What about Palestinians' right to exist? EU must face responsibility
GAZA COAST WATCH
I took this picture twenty years ago.
Control has got tighter, and
harassment of Palestinian fishermen
tougher, since Sharon claimed "disengagement" from Gaza.
TWO reports this week remind us how "the only democracy in the Middle East" , which is supposedly only defending its "right to exist", does its worst to deny people under its enforced domination the right to live as human beings.
Fishing has long been a major source of food for people in the Gaza strip, and a livelihood for the fishermen. But Israeli occupation forces in Gaza always kept tight control over the area's fishermen, telling them how far they could go, and even what engines they could install in their boats. Now a report from the Israeli human rights group B'Tselem, dated February 23, says that in the past six months they have virtually forbidden fishing and are harassing and humiliating fishermen caught at sea.
"B'Tselem's research indicates that, since the abduction of Cpl. Gilad Shalit, on 25 June 2006 , Israel has forbidden boats, including fishing boats, to sail off the Gaza coast. The prohibition has struck a severe blow to the fishing sector, which provides a livelihood for tens of thousands of residents of the Gaza Strip. Lacking other means of employment, and despite the Israeli navy's patrol of the coast and occasional shooting at Palestinian fishermen, some fishermen have risked their lives and violated the prohibition.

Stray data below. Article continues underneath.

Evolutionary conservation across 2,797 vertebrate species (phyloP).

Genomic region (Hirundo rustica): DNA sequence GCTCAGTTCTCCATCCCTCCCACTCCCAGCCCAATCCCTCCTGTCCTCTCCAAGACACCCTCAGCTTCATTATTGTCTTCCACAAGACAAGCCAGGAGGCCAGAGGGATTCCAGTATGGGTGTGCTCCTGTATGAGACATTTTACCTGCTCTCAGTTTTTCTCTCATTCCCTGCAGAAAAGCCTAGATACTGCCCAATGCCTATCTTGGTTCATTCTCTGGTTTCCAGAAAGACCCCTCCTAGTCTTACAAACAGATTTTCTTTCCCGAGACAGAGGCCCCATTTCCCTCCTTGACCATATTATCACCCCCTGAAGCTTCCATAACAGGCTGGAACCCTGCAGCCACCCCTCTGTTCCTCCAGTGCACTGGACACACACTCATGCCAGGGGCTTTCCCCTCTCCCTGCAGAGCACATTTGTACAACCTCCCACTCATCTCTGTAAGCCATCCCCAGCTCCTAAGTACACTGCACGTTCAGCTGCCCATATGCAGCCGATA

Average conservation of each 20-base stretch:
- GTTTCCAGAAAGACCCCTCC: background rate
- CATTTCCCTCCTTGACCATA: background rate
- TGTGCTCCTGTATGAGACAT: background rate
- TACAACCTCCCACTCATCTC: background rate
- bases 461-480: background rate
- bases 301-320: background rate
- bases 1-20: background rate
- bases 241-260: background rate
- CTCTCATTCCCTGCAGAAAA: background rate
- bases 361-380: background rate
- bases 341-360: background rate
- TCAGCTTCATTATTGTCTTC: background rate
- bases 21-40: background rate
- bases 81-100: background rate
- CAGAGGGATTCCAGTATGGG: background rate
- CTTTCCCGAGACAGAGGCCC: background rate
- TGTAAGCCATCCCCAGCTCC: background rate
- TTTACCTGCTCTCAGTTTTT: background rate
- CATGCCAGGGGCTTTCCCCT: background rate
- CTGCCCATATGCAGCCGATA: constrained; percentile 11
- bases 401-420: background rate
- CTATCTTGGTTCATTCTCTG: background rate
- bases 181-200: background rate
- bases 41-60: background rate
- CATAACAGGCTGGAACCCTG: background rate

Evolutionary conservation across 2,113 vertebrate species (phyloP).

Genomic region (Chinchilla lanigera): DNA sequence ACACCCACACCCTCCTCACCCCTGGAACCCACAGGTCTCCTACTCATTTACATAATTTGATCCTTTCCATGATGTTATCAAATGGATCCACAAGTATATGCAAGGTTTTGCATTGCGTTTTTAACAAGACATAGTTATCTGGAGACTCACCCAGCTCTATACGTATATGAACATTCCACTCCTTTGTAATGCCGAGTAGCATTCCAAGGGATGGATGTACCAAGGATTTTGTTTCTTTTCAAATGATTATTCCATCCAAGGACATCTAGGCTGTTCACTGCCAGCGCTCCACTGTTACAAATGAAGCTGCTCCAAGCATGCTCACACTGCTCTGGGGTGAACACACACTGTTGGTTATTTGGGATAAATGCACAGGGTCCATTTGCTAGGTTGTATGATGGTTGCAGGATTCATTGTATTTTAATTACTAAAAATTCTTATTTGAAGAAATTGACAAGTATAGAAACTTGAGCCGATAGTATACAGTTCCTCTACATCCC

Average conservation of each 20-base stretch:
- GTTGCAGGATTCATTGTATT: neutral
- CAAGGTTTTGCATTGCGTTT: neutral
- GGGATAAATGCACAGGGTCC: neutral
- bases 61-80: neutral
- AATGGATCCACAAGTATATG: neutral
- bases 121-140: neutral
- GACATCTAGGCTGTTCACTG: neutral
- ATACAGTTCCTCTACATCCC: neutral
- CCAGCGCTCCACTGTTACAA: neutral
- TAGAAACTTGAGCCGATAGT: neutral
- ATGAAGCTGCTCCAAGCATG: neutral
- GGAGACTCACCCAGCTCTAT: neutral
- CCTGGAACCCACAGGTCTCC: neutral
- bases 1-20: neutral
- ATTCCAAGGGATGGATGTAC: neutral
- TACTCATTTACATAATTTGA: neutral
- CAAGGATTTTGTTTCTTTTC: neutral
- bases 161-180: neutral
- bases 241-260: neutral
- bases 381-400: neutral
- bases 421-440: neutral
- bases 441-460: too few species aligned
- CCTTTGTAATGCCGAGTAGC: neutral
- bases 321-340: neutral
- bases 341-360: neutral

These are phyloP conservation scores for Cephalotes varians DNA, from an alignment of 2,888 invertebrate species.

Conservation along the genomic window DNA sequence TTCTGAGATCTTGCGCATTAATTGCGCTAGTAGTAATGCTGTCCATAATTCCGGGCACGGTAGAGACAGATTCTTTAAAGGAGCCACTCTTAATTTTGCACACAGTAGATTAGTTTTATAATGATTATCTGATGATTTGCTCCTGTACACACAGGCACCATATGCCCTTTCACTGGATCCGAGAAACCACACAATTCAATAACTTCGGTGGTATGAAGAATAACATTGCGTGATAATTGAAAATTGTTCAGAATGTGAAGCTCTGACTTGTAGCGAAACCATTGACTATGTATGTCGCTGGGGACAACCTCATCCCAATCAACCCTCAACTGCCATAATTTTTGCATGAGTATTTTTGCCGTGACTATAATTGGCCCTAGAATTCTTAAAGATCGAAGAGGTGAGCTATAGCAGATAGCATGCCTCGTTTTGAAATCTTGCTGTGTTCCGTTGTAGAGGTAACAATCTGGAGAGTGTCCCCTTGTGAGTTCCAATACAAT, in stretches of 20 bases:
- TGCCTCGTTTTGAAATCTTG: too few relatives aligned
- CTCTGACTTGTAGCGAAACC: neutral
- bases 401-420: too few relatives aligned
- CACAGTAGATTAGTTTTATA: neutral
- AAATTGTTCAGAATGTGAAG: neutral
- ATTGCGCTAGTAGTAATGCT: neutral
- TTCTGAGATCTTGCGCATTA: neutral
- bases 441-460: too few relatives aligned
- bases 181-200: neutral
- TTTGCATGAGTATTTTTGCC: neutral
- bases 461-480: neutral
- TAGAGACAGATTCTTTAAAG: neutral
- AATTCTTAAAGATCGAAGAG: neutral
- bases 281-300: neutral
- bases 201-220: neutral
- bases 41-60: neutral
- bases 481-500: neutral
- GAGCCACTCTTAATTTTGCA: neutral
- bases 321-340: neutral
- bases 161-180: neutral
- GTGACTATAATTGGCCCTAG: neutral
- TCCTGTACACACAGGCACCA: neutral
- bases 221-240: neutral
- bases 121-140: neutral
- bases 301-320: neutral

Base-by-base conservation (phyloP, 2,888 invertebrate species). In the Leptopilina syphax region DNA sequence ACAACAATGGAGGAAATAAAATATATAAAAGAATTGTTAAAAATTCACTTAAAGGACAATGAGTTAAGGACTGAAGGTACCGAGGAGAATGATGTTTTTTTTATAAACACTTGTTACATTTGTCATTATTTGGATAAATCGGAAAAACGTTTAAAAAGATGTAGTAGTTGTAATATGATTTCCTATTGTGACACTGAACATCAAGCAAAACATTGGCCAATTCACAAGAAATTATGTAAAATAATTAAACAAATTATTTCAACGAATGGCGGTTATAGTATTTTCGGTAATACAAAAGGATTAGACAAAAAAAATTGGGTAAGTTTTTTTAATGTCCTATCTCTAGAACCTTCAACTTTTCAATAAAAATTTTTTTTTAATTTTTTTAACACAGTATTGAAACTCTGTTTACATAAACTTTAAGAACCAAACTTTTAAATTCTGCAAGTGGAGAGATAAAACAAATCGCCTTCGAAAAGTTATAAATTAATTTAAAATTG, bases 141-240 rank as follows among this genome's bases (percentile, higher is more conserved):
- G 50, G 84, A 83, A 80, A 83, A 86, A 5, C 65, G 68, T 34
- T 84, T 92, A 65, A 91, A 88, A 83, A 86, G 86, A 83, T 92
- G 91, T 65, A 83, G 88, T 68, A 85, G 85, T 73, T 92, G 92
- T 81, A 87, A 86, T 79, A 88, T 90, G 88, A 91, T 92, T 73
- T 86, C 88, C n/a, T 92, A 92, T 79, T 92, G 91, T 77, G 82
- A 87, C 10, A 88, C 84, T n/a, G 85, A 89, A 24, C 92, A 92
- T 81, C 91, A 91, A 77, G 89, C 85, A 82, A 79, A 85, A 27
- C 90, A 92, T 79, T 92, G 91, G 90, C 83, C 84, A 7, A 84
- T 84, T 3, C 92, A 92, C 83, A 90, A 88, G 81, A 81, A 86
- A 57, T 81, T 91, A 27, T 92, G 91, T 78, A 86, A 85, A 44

"'Adnan al-Badwil described the naval gunfire at his fishing boat:
Last Wednesday [12 December], around five in the evening, I went to sea in a small, seven-meter motorboat I own. My brother Sa'id and another fisherman who works with us, Hamdan Barhum, were also in the boat….We threw out the nets and waited for the fish to get caught…. After waiting about ninety minutes, I felt that fish were in the net, and we began to lift them out of the water….Then we started back to shore.
"When we got to about one hundred meters from shore, I heard shooting. It was about seven o'clock and it was dark. The boat started shaking a lot, we fell into the sea. I didn't see where the shots came from, but I am sure it came from the Israeli warship that was at sea. I didn't see anything else in the water….The boat was hit, apparently by a shell. The three of us were injured by shell fragments…Sa'id and I were hospitalized for three days. Hamdan was very seriously injured, so he is still in the hospital.